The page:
As a DWI employee, I do oppose proposed changes in FCCs that will allow for more mergers overall in the print media and TV industry, which will permit consolidation of up to 45% control in a geographic market.
The legal aspects of this FCC change include the breach of the antitrust law which prohibits monopolies and unfair methods of competition such as hostile take-overs and acquisition through stock purchasing. The implications of allowing mergers in the print and media industry would be immense since it is a strategic industry where public interest may be threatened due to the dominance of a few businesses with the capacity to stiffle healthy competition. (Kovacic & Shapiro, 4) Allowing mergers between gigantic businesses will affect the competing capability of small companies and in the long run may wipe them out through acquisition of the giant companies.
Another legal issue that may arise from the proposed changes in FCC regulations is conflict with the blue sky laws or securities laws and regulations enforced by different states in the United States. Allowing mergers would be problematic in terms of stock and securities sales due to the variance in laws governing business activities including stock sales, registration, and transfers across states.
The ethical aspects of this FCC change include the possible violation of workers’ rights from massive lay-offs or downsizing. Mergers between media giants would affect workers who usually are not part of the decision-making process and are not consulted about buy-outs or stock sale decisions although they are usually the ones affected by job redundancy decisions, reorganization, and work shifts when the merger pushes through. It would also undermine the right of employees and workers to labor union representation as the merging of two companies would create conflict in the existence of two unions.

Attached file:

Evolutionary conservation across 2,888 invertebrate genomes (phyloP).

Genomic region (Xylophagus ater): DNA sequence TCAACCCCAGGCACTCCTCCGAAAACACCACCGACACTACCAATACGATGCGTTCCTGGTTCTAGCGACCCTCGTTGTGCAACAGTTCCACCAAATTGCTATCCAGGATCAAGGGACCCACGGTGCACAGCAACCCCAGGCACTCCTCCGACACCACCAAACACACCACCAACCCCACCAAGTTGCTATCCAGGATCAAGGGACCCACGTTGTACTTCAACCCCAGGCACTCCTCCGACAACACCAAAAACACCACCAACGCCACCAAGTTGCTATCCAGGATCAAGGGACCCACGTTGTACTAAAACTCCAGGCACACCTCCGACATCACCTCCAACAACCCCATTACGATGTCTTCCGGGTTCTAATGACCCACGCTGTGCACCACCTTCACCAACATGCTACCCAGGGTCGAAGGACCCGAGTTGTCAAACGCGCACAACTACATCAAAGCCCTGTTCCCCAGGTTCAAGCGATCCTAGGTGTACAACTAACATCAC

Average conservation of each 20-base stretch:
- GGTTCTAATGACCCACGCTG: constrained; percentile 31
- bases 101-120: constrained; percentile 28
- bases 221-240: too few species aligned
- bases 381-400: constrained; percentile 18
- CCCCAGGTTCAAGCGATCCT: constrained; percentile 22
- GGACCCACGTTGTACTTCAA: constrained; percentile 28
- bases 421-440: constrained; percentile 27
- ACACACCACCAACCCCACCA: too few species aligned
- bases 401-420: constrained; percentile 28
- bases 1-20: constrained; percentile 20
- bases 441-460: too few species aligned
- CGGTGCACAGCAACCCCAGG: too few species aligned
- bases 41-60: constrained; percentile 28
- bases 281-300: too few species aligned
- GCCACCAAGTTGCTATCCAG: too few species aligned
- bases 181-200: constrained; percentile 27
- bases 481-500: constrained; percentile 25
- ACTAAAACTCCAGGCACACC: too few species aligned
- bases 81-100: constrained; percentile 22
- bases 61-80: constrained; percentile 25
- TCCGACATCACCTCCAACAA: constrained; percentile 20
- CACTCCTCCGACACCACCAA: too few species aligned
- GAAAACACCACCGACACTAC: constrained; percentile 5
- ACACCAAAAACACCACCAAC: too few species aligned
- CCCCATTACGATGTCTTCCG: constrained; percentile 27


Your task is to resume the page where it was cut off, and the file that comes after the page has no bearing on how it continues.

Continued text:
Another ethical issue that must be considered is the protection of consumer’s rights to quality and trustworthy products. (Tyson Foods, Inc.) Permitting mergers of up to 45 percent control in a geographic market will put consumers at the mercy of a few media companies, severely limiting their choices in terms of products and offerings. In the same manner, this would inhibit innovation spurred by competition and in the long run affect product quality and integrity.
This is disastrous for the media and communications industry as the monopolization of a few companies will reduce the public’s option in information and communication products and limit their influence in business decisions with regard to product pricing and quality.
Likewise, allowing more mergers in the print and media industry would be against the moral clause (Hinman, 2002) as it would pave the way for the concentration of capital and resources in the hands of a few giant companies. It would create an unfair advantage in favor of the first tier media giants such as GE, AOL/Time Warner, Viacom, and Walt Disney Co. who will have the ability to control a large portion of the market to the detriment of minor industry players. The changes in the FCC will prevent others from benefitting from society’s wealth and enable the media giants to disregard of the right of other media businesses and other stakeholders to fair business competition and a level playing field.
I believe these changes would not benefit DWI because it would seriously affect the competitiveness of the company in the communications industry and at the same time jeopardize public interest in fair and trustworthy business activity.
Hinman, Lawrence (2002). Basic Morals Orientation Overview. Retrieved March 25, 2008 from http://ethics.sandiego.edu/presentations/Theory/BasicOrientations/index_files/frame.hml
Kovacic, W.E. & C. Shapiro, (1999). Anti-trust policy: a century of economic and legal thinking. Working Paper No. CPC99-09. University of California, Berkeley: Competition Policy Center.
Alvarez, Richard I. & Astarita, Mark J (2007). Introduction to the Blue Sky Laws. Retrieved March 25, 2008 from http://www.seclaw.com/bluesky.htm#A1
Tyson Foods, Inc.(2006). Company Information. Retrieved March 25, 2008 from http://www.tyson.com/Corporate/AboutTyson/CompanyInformation/